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© and ® 2011 Vista Higher Learning, Inc.3B.2-1 Punto di partenza In Lezione 1B, you learned how to form yes-or-no questions and questions with interrogative words. Here are the most commonly used interrogative words.
© and ® 2011 Vista Higher Learning, Inc.3B.2-2 In questions beginning with an interrogative word, the subject is usually placed at the end. Cosa comprate voi? What are you buying? Dove abita lingegnere? Where does the engineer live?
© and ® 2011 Vista Higher Learning, Inc.3B.2-3 When an interrogative is used with a preposition, the preposition must precede the interrogative. Con chi parla Beppe? With whom is Beppe talking? Da dove viene Mario? Where does Mario come from?
© and ® 2011 Vista Higher Learning, Inc.3B.2-4 Although quando? and a che ora? both express when?, quando? asks for a general time reference, while a che ora? indicates a specific time of day. Quando studiano? When (generally) do they study? A che ora parte il treno? (At) what time does the train leave?
© and ® 2011 Vista Higher Learning, Inc.3B.2-5 The interrogatives che, quale, and quanto can also be used as interrogative adjectives that modify nouns. Che is invariable, but quale and quanto/a must agree with the nouns they modify. Quale donna è tua madre? Which woman is your mother? Quanti cugini avete? How many cousins do you have?
© and ® 2011 Vista Higher Learning, Inc.3B.2-6 When followed by the verb è, the interrogatives come, dove, and che cosa drop the final vowel and add an apostrophe. Comè il tuo fidanzato? What is your boyfriend like? Dovè la proprietaria? Where is the owner?
© and ® 2011 Vista Higher Learning, Inc.3B.2-7 Use che cosè to ask for an explanation or definition and qual è to request specific information. Note that quale and qual è are not interchangeable. Che cosè la paleontologia? What is paleontology? Qual è il suo indirizzo? What is his address?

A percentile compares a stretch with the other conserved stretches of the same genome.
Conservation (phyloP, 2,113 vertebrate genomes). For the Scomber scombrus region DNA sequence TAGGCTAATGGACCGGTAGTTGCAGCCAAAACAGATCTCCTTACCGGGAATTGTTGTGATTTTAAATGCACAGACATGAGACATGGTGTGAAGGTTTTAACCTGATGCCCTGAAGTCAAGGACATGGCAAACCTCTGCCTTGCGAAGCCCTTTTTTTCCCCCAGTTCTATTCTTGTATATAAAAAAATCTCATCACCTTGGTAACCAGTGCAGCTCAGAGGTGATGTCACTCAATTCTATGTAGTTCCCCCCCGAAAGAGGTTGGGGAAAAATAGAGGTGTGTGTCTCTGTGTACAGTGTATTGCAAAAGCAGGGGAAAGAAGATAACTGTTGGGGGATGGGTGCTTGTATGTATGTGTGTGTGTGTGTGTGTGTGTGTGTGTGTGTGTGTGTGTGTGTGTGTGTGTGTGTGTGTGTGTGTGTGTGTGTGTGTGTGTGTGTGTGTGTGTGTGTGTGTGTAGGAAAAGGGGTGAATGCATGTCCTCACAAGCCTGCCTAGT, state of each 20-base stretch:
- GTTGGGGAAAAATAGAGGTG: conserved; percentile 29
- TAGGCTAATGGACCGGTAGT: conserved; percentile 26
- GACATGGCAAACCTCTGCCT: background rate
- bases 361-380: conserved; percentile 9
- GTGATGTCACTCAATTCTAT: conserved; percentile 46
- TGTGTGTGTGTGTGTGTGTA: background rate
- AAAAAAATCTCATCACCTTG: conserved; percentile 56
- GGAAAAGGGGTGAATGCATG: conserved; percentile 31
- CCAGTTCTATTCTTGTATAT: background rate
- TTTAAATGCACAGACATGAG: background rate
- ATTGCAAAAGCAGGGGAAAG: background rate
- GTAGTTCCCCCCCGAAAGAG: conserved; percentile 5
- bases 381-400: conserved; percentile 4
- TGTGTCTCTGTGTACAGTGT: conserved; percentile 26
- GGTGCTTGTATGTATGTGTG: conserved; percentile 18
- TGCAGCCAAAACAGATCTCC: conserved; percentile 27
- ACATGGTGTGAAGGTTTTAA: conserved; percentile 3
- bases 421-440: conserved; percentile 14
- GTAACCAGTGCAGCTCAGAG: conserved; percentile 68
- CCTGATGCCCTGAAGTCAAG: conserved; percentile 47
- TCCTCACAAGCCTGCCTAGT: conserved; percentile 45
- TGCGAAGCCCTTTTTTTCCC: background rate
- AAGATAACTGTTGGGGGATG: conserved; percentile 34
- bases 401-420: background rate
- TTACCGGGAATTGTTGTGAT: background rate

© and ® 2011 Vista Higher Learning, Inc.3B.2-8 Demonstrative adjectives and pronouns Demonstratives indicate which of multiple items is being discussed. The adjectives questo ( this ) and quello ( that ) precede the nouns they modify. Questo has four regular endings, but the singular forms can be shortened to quest before a vowel. Note that quello follows the same pattern as bello.
© and ® 2011 Vista Higher Learning, Inc.3B.2-9 A che ora parte questo treno? At what time does this train leave? Chi è quelluomo? Who is that man?
© and ® 2011 Vista Higher Learning, Inc.3B.2-10 Demonstrative pronouns refer to a person or thing that has already been mentioned or whose identity is clear. They replace the noun to which they refer and agree with it in gender and number. The demonstrative pronouns are questo/a ( this one ), questi/e ( these ), quello/a ( that one ), and quelli/e ( those ). Quale libro preferisci: questo o quello? Which book do you prefer: this one or that one? Leggi questi libri o quelli? Are you reading these books or those?
© and ® 2011 Vista Higher Learning, Inc.3B.2-11 The pronouns questo and quello can be used to refer to whole ideas or previously mentioned topics. Quello non è importante in questo momento. That isnt important right now. Questo è veramente interessante! This is really interesting!